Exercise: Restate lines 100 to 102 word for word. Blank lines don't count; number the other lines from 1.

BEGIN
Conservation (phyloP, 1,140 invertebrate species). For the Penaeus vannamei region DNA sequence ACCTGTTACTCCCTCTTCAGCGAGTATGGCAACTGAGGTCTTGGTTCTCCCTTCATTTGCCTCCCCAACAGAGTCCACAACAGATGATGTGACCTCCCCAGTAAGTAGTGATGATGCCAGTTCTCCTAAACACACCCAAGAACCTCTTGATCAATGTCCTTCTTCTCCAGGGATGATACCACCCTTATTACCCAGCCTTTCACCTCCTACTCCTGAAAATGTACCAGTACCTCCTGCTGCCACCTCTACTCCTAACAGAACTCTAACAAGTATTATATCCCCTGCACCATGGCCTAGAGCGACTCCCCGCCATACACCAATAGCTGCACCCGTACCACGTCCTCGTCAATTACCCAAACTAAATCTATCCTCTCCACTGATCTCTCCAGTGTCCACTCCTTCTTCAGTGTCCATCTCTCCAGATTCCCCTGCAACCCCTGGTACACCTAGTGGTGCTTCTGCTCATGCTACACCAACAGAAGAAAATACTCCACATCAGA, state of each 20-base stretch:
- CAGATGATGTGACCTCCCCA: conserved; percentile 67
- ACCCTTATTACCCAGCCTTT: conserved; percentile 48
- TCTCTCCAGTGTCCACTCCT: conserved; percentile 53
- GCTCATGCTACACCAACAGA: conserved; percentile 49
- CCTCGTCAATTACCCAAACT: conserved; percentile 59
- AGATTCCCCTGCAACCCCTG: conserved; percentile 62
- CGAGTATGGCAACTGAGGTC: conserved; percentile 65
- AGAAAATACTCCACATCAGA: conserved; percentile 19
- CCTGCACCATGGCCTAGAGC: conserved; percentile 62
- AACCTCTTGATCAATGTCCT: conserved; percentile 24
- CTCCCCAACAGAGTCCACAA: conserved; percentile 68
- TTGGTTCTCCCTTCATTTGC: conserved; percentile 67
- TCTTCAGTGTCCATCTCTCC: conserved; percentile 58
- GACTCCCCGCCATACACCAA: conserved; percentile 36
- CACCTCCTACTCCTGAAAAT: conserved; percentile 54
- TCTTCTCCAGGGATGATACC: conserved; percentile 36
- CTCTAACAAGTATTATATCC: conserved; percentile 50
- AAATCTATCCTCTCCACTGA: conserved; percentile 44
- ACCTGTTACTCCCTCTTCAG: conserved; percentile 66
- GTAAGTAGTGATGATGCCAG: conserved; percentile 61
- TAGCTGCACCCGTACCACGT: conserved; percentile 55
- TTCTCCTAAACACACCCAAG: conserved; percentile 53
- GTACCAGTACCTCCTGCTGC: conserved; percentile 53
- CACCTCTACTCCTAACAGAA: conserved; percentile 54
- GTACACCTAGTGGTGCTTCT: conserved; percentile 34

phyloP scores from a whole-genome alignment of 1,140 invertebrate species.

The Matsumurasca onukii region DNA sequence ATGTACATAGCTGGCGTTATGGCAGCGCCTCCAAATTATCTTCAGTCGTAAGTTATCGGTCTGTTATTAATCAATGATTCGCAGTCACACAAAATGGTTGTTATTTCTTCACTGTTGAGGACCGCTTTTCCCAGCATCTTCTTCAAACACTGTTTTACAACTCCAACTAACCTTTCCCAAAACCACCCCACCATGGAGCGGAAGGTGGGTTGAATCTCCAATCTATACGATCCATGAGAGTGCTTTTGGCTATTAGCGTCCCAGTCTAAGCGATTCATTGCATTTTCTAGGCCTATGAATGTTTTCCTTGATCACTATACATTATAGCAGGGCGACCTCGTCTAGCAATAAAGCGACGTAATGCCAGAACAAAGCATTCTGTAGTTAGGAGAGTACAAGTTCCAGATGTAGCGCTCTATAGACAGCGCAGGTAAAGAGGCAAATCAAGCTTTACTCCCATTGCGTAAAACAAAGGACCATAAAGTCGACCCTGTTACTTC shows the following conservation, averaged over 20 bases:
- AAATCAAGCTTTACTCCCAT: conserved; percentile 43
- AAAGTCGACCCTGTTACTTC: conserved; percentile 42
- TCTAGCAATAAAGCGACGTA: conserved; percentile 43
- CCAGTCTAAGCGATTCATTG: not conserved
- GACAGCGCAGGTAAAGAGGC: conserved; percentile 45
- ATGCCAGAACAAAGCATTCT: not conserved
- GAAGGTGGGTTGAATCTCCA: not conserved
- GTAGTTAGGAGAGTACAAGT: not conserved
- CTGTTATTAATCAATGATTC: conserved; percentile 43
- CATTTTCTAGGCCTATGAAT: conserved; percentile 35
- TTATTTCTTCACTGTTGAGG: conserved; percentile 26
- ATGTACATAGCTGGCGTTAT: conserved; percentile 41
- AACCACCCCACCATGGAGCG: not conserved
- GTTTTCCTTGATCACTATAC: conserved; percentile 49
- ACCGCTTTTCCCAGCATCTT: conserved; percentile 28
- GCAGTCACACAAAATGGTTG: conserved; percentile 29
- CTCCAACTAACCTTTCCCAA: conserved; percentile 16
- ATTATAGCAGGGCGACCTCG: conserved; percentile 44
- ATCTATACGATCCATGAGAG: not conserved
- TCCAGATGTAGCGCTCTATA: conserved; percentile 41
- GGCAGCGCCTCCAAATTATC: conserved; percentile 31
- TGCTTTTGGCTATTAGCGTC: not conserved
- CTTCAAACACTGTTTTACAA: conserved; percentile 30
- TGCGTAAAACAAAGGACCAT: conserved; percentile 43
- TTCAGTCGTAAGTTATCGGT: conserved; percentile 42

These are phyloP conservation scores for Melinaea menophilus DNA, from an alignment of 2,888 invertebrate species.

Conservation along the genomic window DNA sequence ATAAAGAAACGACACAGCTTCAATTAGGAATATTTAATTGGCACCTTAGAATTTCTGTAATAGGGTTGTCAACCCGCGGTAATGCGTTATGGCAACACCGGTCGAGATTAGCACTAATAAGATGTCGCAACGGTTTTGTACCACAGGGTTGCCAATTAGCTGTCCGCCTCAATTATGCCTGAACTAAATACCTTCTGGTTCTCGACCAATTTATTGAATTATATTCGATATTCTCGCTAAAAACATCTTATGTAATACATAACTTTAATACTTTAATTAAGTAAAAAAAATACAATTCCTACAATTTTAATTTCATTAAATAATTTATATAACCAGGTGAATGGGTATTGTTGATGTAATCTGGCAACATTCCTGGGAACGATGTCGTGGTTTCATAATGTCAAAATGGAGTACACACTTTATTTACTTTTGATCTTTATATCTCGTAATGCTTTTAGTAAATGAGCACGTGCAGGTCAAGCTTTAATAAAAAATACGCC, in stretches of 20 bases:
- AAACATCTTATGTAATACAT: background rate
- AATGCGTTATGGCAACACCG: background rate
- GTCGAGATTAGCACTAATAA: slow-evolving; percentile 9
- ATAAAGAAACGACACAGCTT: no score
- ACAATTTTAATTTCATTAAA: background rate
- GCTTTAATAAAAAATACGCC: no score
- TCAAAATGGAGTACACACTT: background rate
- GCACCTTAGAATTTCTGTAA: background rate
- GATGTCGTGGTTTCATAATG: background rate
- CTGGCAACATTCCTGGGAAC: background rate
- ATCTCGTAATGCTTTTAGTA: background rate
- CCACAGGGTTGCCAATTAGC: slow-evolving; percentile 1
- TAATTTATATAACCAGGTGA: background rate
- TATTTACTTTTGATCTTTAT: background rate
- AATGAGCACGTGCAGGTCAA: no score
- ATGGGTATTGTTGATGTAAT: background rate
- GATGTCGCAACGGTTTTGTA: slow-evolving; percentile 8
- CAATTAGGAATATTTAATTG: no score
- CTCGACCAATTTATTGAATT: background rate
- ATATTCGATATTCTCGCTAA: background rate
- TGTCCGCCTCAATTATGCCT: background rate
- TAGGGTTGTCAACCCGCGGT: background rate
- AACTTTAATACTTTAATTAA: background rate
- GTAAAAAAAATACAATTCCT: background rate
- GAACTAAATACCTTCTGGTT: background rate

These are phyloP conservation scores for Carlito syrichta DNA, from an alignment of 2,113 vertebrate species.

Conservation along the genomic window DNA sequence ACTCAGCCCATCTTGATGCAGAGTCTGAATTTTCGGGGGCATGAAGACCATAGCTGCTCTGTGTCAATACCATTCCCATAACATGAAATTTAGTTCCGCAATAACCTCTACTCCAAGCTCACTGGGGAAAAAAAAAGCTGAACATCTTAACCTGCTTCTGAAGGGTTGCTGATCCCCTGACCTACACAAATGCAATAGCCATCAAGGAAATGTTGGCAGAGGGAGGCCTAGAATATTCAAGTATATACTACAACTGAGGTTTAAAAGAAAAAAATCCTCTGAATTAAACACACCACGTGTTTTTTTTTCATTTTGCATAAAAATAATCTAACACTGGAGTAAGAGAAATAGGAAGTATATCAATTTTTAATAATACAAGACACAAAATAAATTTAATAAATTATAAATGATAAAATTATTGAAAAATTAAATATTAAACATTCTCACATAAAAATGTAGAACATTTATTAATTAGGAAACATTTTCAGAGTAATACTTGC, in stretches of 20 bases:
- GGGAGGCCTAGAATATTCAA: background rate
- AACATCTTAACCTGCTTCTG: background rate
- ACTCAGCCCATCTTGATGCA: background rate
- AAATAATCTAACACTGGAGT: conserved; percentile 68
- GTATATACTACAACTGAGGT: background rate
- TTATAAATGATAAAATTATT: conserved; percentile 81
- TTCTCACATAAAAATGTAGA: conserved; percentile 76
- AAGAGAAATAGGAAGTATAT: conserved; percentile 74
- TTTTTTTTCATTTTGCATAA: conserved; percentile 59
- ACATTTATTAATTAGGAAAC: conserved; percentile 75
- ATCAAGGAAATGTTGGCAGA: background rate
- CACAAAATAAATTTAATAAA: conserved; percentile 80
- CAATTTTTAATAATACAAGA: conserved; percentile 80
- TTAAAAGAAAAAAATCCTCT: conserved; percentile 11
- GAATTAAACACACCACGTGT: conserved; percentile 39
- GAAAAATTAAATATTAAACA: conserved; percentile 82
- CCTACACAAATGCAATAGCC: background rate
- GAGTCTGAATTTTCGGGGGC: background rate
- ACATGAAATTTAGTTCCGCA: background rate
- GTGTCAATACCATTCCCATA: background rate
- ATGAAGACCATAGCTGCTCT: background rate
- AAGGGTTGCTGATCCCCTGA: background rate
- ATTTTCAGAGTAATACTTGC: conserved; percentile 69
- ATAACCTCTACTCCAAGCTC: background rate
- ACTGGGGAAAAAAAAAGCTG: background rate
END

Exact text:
- GAGTCTGAATTTTCGGGGGC: background rate
- ACATGAAATTTAGTTCCGCA: background rate
- GTGTCAATACCATTCCCATA: background rate